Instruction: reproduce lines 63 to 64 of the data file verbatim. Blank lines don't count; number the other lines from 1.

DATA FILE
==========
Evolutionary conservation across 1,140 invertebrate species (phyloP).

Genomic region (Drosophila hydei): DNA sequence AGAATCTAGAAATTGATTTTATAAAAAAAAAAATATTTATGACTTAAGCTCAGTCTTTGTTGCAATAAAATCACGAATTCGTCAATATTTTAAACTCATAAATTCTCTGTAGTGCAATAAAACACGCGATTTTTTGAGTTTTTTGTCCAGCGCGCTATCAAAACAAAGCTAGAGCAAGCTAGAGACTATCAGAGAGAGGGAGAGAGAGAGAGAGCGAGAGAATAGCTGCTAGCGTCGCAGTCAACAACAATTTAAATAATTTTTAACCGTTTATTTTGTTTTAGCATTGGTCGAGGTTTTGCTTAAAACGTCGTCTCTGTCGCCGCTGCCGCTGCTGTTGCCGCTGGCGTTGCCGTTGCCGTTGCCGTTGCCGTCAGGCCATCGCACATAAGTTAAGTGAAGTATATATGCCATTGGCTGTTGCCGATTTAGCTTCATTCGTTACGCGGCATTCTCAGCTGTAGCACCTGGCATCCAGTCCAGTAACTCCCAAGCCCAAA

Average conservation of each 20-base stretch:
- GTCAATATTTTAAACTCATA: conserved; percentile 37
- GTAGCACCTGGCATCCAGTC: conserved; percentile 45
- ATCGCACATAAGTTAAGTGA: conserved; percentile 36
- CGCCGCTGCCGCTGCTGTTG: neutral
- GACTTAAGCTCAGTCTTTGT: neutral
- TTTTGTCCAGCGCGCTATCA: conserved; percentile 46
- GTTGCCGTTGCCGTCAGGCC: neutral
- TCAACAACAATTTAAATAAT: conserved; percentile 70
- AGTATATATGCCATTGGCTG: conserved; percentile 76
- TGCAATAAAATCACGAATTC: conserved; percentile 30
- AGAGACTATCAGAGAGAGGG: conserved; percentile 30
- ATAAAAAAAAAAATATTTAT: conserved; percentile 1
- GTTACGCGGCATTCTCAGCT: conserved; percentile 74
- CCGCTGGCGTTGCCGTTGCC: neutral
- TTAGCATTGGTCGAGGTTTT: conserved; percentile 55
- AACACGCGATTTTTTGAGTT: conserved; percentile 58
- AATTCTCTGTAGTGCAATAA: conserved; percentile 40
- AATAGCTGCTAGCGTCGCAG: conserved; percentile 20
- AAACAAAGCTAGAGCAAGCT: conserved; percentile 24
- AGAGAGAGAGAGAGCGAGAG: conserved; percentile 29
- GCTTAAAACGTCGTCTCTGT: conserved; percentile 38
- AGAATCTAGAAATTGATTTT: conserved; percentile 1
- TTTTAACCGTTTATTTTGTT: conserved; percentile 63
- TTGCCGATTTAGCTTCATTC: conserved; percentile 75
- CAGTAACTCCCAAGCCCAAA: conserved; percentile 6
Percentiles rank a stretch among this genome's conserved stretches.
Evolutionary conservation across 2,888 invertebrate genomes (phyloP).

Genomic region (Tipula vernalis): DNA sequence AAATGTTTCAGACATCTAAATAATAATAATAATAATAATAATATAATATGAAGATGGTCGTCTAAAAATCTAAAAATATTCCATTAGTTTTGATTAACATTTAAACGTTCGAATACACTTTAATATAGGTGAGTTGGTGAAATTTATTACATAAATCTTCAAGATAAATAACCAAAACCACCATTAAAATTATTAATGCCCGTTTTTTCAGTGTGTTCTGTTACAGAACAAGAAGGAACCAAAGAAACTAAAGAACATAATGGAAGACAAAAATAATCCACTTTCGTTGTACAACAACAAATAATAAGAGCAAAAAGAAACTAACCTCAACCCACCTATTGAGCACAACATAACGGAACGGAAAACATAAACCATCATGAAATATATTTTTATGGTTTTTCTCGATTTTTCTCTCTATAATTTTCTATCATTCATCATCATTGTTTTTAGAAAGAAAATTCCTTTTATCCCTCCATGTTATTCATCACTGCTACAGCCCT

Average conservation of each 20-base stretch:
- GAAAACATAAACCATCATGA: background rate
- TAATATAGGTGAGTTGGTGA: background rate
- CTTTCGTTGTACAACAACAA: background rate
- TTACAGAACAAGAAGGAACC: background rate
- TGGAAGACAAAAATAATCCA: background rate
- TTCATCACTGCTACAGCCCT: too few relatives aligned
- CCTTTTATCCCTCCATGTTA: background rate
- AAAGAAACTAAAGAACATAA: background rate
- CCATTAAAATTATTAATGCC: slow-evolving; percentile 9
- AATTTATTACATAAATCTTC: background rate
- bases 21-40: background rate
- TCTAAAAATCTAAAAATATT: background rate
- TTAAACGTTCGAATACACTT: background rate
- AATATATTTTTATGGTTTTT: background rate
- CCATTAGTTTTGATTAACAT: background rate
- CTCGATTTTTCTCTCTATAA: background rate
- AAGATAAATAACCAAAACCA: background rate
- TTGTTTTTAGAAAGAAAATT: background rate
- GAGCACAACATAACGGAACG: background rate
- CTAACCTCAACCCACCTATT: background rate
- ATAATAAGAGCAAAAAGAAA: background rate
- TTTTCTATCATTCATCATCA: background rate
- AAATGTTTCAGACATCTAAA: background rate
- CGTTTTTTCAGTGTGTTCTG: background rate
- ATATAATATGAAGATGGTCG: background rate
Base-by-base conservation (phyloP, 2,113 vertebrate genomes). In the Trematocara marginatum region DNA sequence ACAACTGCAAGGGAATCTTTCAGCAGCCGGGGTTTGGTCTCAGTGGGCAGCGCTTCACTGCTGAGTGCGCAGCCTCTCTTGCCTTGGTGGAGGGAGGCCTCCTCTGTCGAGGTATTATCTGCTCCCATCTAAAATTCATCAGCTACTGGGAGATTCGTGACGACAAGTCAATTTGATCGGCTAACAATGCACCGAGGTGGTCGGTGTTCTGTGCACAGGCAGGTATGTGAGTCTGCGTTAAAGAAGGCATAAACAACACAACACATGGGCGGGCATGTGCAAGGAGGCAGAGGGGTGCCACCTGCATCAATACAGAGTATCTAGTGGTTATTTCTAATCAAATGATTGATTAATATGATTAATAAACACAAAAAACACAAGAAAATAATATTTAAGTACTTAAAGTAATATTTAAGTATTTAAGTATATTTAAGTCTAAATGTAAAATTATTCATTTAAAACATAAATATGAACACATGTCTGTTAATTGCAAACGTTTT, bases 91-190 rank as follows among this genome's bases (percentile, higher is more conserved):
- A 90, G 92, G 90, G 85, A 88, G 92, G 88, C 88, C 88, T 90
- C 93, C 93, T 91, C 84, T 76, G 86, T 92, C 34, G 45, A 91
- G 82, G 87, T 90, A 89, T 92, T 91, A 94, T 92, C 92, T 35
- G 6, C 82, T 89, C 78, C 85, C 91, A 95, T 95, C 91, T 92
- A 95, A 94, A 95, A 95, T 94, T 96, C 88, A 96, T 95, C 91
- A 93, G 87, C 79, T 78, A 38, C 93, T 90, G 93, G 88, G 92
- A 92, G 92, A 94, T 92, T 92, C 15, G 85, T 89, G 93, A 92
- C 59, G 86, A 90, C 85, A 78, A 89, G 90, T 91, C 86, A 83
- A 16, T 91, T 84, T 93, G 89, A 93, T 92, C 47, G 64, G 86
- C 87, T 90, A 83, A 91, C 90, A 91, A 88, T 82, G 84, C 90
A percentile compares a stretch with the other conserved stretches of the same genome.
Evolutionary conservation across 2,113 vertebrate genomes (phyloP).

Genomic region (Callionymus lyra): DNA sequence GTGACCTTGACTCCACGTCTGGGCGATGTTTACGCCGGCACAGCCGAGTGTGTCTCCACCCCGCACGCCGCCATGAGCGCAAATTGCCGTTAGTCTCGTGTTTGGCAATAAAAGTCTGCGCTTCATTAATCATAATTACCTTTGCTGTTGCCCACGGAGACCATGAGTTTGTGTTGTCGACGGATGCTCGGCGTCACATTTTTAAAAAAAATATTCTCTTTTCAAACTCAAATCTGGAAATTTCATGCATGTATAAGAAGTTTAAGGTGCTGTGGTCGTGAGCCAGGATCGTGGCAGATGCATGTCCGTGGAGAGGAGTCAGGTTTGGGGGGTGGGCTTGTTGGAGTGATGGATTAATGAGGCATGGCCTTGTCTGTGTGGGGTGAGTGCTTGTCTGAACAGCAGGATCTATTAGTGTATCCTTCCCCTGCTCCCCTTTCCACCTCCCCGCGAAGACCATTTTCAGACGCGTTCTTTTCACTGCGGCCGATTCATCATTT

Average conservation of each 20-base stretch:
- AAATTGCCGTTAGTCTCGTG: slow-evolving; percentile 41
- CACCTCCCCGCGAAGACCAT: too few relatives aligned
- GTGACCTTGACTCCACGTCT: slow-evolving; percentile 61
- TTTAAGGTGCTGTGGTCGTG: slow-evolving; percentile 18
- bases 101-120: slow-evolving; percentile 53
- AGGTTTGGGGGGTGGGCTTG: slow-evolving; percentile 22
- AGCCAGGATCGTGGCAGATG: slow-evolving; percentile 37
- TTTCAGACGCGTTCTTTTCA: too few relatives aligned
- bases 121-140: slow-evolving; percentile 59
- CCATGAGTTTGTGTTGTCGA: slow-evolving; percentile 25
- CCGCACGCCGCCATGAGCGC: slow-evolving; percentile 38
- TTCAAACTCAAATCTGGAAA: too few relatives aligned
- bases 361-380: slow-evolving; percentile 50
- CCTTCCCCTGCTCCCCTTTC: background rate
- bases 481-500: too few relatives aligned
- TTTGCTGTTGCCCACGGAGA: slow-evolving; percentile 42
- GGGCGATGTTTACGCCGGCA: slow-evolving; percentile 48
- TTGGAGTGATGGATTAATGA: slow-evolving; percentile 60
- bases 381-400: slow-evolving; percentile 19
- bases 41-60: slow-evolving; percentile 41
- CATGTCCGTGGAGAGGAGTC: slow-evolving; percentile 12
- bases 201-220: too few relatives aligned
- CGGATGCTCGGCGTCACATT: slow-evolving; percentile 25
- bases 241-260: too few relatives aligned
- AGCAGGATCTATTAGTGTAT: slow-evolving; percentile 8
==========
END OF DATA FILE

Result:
- A 95, A 94, A 95, A 95, T 94, T 96, C 88, A 96, T 95, C 91
- A 93, G 87, C 79, T 78, A 38, C 93, T 90, G 93, G 88, G 92